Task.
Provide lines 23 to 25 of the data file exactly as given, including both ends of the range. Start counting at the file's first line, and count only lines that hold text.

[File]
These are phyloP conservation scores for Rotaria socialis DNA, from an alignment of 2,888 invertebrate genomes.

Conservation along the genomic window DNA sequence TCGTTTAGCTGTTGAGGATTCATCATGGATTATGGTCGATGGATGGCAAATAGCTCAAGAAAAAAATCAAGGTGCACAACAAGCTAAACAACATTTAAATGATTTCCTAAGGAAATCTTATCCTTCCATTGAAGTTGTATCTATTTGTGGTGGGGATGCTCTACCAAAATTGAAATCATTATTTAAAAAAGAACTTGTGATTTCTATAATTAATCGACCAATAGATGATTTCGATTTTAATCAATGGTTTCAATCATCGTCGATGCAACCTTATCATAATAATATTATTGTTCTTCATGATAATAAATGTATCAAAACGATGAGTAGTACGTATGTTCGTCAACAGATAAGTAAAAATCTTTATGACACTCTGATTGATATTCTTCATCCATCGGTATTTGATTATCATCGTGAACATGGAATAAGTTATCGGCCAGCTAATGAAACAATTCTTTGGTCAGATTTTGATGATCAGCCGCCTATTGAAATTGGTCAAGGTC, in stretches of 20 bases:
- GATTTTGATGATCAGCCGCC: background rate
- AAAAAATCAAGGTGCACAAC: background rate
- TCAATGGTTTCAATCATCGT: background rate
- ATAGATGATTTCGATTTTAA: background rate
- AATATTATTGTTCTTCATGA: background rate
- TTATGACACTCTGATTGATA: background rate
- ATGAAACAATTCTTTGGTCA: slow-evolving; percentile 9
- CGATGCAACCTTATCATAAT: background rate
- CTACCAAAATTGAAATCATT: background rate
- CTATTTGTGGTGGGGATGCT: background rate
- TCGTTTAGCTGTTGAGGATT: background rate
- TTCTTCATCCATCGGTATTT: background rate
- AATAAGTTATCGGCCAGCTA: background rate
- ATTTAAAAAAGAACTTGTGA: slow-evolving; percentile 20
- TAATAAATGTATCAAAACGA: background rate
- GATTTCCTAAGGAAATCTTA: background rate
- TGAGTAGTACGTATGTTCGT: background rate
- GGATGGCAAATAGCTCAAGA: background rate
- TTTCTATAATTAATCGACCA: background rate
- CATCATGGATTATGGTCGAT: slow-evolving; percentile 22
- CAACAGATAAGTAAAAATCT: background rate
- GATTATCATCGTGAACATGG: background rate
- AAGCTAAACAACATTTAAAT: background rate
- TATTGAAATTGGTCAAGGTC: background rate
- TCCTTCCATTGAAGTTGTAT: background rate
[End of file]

- CAACAGATAAGTAAAAATCT: background rate
- GATTATCATCGTGAACATGG: background rate
- AAGCTAAACAACATTTAAAT: background rate